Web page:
This is a thing. I didn't expect it to be, and I actually kind of hoped it wouldn't be, but now it is, and ever will be, a thing. I should've waded gently into comics. Maybe dove in headfirst. Instead I tossed my heart in and now I'm drowning in an attempt to retrieve it. Joke's on me, I guess.
The funny (read: tragic) thing is, if fans would stop being so darn selfish, they might actually be able to create change. Might, not would, but still.
Thing is, there are a ton of people who really, really don't want at least one character in Avengers Arena to die. I'd guess the largest contingency of these people are Laura fans like myself, but there's a decent smattering of Academy and Runaways fans in there as well. We all have a common interest: that either this book goes away and never happened, or it happens but doesn't actually kill any of the characters. Some people have more reason for desperation than others, as their favorites are actually already dead. But nothing's for granted, not even Laura. Heck, I'd say especially Laura, because for a book that's all about trying to shock people and saying "see, and you didn't think we would go there," killing the supposedly favorite and invulnerable X-23 is just Arena's style.
There are far too many people, in my opinion, who are accepting this book on the assumption that either it's inevitable (so may as well make the most of it) or that their character might survive, and the rest be damned. Rather than turning their anger and frustration on Hopeless and Marvel, these fans have been turning on one another, either dismissing or mocking fans of other characters while asserting that either they assume their favorite is okay, or that they don't have too much investment in the characters to worry.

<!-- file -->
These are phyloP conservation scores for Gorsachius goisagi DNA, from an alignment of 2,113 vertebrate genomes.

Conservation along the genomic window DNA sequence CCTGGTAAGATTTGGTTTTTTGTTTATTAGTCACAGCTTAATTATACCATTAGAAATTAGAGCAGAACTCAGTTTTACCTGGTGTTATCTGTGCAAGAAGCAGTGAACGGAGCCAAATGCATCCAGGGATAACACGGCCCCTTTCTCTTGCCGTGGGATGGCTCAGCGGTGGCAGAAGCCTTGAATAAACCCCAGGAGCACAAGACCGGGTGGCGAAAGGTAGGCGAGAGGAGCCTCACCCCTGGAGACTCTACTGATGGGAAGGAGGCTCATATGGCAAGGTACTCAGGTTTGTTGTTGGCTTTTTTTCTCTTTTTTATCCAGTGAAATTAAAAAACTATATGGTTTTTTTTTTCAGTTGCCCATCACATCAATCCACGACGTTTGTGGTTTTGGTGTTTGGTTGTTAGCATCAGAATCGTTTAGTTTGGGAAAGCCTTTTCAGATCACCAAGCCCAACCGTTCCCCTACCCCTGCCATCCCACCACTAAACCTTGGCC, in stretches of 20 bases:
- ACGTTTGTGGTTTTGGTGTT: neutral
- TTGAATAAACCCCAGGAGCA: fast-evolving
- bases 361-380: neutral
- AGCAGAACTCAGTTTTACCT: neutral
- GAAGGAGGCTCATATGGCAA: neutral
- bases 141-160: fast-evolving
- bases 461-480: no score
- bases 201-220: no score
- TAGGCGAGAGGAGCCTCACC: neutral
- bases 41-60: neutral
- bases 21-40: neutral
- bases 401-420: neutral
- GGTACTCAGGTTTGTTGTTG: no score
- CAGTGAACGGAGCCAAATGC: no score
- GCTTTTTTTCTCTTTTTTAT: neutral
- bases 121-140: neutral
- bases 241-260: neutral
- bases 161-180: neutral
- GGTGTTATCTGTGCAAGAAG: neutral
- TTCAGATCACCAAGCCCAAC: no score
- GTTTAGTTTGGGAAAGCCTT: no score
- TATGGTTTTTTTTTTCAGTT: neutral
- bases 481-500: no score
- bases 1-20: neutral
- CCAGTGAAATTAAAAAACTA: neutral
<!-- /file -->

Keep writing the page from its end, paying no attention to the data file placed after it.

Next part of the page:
What bothers me more than that, almost (but not quite), is the people who like these characters and are buying the book. I absolutely cannot get my head around that. Grim fascination and/or eagerness to know if your favorite is lost can easily be served by reading just about any site on the web -- this one included -- which will be rife with spoilers and screenshots. The only thing your purchase of the comic does is convey to Marvel that you like what they're doing and want it to continue. If you actually "really hope this isn't real" or "really hope so-and-so doesn't die," then stop buying the comic, and be more vocal about it online. Ask other people, who don't much care one way or the other, to join you in refusing to buy it -- tell them if the protest fails and the series continues, they can always go back and buy the books easily and cheaply enough.
We don't need petitions. We don't need a million angry threads or flame-baiting posts on every article even tangentially connected to Hopeless and Arena.
What we do need -- and by "we" I mean anyone who wants any of these characters to live -- is to be organized in our refusal to buy the comic and in our ability to calmly and reasonably recruit people who don't care either way over to our side. We cannot make other people know or love these characters, but we can show them that we care, and that it would mean a lot, from one comic fan to another, if a little solidarity could be shown.
It's the kind thing to do. I know that's a crazy idea, being kind, but if the comic community can't lend a helping hand to its own, then we've all learned nothing from these "heroes," and everything that comics are supposed to be good for is a sham.
So what'll it be? Will people read this and agree? Or will I just get a million trolls calling me an emotional "manchild" who should shut up because "it's just fictional characters?" Do I come off as hilarious, as silly, as immature? I hope I don't.
In the grand scheme of things, this isn't a big deal. But you know, if we used this as a rallying point to come together and send a message about how we want Marvel, and comics in general, to look in the coming years, then maybe it could be a big deal.
Time, as ever, will tell.
Thanks for reading.